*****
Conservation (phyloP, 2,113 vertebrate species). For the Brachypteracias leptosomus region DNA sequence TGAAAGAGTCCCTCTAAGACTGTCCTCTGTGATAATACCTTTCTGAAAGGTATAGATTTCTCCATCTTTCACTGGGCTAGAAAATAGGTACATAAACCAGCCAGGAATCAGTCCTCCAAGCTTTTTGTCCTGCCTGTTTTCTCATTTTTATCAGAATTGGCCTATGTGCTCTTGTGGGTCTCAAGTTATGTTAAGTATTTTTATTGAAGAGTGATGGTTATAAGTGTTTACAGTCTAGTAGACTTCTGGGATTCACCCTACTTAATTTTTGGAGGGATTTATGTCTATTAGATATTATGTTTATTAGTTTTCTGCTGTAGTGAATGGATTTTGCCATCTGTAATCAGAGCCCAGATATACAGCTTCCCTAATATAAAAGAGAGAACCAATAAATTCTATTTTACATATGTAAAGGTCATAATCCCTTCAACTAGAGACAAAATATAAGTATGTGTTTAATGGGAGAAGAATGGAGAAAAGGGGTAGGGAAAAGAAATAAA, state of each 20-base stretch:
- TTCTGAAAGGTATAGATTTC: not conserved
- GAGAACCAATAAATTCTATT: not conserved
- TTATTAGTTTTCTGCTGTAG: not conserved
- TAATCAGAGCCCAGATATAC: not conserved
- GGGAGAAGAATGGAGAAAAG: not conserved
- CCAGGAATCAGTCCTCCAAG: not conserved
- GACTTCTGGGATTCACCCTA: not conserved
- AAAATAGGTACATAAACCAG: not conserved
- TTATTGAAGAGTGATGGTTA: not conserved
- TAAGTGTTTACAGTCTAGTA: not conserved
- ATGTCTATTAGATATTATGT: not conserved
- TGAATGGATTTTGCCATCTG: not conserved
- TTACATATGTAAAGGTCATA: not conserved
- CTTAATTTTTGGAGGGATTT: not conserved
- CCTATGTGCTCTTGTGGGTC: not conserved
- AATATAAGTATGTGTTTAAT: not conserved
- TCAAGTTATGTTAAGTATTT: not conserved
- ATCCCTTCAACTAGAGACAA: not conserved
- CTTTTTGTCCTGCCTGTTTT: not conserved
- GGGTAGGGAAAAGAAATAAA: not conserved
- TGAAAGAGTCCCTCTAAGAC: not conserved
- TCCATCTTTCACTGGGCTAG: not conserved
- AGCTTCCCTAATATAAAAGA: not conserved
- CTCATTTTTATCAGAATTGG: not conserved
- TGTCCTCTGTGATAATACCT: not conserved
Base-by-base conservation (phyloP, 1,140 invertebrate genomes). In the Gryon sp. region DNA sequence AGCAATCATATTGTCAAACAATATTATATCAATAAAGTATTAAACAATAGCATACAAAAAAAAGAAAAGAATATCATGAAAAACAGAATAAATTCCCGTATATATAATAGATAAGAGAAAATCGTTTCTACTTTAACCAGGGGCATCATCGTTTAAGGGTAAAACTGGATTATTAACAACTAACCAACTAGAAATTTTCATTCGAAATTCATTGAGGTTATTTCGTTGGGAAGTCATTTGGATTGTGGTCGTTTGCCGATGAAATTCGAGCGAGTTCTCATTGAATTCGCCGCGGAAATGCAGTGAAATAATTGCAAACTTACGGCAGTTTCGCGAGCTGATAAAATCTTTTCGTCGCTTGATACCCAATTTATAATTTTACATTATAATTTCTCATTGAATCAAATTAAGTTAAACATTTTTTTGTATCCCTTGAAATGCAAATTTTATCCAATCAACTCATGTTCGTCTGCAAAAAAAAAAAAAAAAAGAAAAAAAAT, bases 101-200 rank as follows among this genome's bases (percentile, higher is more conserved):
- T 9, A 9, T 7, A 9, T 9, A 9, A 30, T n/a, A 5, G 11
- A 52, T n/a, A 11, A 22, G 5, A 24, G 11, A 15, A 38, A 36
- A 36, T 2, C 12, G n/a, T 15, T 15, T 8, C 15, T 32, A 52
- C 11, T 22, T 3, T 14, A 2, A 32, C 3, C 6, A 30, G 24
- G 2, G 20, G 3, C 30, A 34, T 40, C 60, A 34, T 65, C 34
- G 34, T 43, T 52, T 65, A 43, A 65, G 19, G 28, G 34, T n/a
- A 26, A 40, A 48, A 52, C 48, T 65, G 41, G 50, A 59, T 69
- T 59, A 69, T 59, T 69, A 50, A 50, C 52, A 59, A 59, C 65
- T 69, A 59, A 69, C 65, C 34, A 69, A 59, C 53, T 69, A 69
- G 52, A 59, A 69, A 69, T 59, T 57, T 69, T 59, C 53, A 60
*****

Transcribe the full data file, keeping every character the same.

Conservation (phyloP, 2,113 vertebrate species). For the Brachypteracias leptosomus region DNA sequence TGAAAGAGTCCCTCTAAGACTGTCCTCTGTGATAATACCTTTCTGAAAGGTATAGATTTCTCCATCTTTCACTGGGCTAGAAAATAGGTACATAAACCAGCCAGGAATCAGTCCTCCAAGCTTTTTGTCCTGCCTGTTTTCTCATTTTTATCAGAATTGGCCTATGTGCTCTTGTGGGTCTCAAGTTATGTTAAGTATTTTTATTGAAGAGTGATGGTTATAAGTGTTTACAGTCTAGTAGACTTCTGGGATTCACCCTACTTAATTTTTGGAGGGATTTATGTCTATTAGATATTATGTTTATTAGTTTTCTGCTGTAGTGAATGGATTTTGCCATCTGTAATCAGAGCCCAGATATACAGCTTCCCTAATATAAAAGAGAGAACCAATAAATTCTATTTTACATATGTAAAGGTCATAATCCCTTCAACTAGAGACAAAATATAAGTATGTGTTTAATGGGAGAAGAATGGAGAAAAGGGGTAGGGAAAAGAAATAAA, state of each 20-base stretch:
- TTCTGAAAGGTATAGATTTC: not conserved
- GAGAACCAATAAATTCTATT: not conserved
- TTATTAGTTTTCTGCTGTAG: not conserved
- TAATCAGAGCCCAGATATAC: not conserved
- GGGAGAAGAATGGAGAAAAG: not conserved
- CCAGGAATCAGTCCTCCAAG: not conserved
- GACTTCTGGGATTCACCCTA: not conserved
- AAAATAGGTACATAAACCAG: not conserved
- TTATTGAAGAGTGATGGTTA: not conserved
- TAAGTGTTTACAGTCTAGTA: not conserved
- ATGTCTATTAGATATTATGT: not conserved
- TGAATGGATTTTGCCATCTG: not conserved
- TTACATATGTAAAGGTCATA: not conserved
- CTTAATTTTTGGAGGGATTT: not conserved
- CCTATGTGCTCTTGTGGGTC: not conserved
- AATATAAGTATGTGTTTAAT: not conserved
- TCAAGTTATGTTAAGTATTT: not conserved
- ATCCCTTCAACTAGAGACAA: not conserved
- CTTTTTGTCCTGCCTGTTTT: not conserved
- GGGTAGGGAAAAGAAATAAA: not conserved
- TGAAAGAGTCCCTCTAAGAC: not conserved
- TCCATCTTTCACTGGGCTAG: not conserved
- AGCTTCCCTAATATAAAAGA: not conserved
- CTCATTTTTATCAGAATTGG: not conserved
- TGTCCTCTGTGATAATACCT: not conserved
Base-by-base conservation (phyloP, 1,140 invertebrate genomes). In the Gryon sp. region DNA sequence AGCAATCATATTGTCAAACAATATTATATCAATAAAGTATTAAACAATAGCATACAAAAAAAAGAAAAGAATATCATGAAAAACAGAATAAATTCCCGTATATATAATAGATAAGAGAAAATCGTTTCTACTTTAACCAGGGGCATCATCGTTTAAGGGTAAAACTGGATTATTAACAACTAACCAACTAGAAATTTTCATTCGAAATTCATTGAGGTTATTTCGTTGGGAAGTCATTTGGATTGTGGTCGTTTGCCGATGAAATTCGAGCGAGTTCTCATTGAATTCGCCGCGGAAATGCAGTGAAATAATTGCAAACTTACGGCAGTTTCGCGAGCTGATAAAATCTTTTCGTCGCTTGATACCCAATTTATAATTTTACATTATAATTTCTCATTGAATCAAATTAAGTTAAACATTTTTTTGTATCCCTTGAAATGCAAATTTTATCCAATCAACTCATGTTCGTCTGCAAAAAAAAAAAAAAAAAGAAAAAAAAT, bases 101-200 rank as follows among this genome's bases (percentile, higher is more conserved):
- T 9, A 9, T 7, A 9, T 9, A 9, A 30, T n/a, A 5, G 11
- A 52, T n/a, A 11, A 22, G 5, A 24, G 11, A 15, A 38, A 36
- A 36, T 2, C 12, G n/a, T 15, T 15, T 8, C 15, T 32, A 52
- C 11, T 22, T 3, T 14, A 2, A 32, C 3, C 6, A 30, G 24
- G 2, G 20, G 3, C 30, A 34, T 40, C 60, A 34, T 65, C 34
- G 34, T 43, T 52, T 65, A 43, A 65, G 19, G 28, G 34, T n/a
- A 26, A 40, A 48, A 52, C 48, T 65, G 41, G 50, A 59, T 69
- T 59, A 69, T 59, T 69, A 50, A 50, C 52, A 59, A 59, C 65
- T 69, A 59, A 69, C 65, C 34, A 69, A 59, C 53, T 69, A 69
- G 52, A 59, A 69, A 69, T 59, T 57, T 69, T 59, C 53, A 60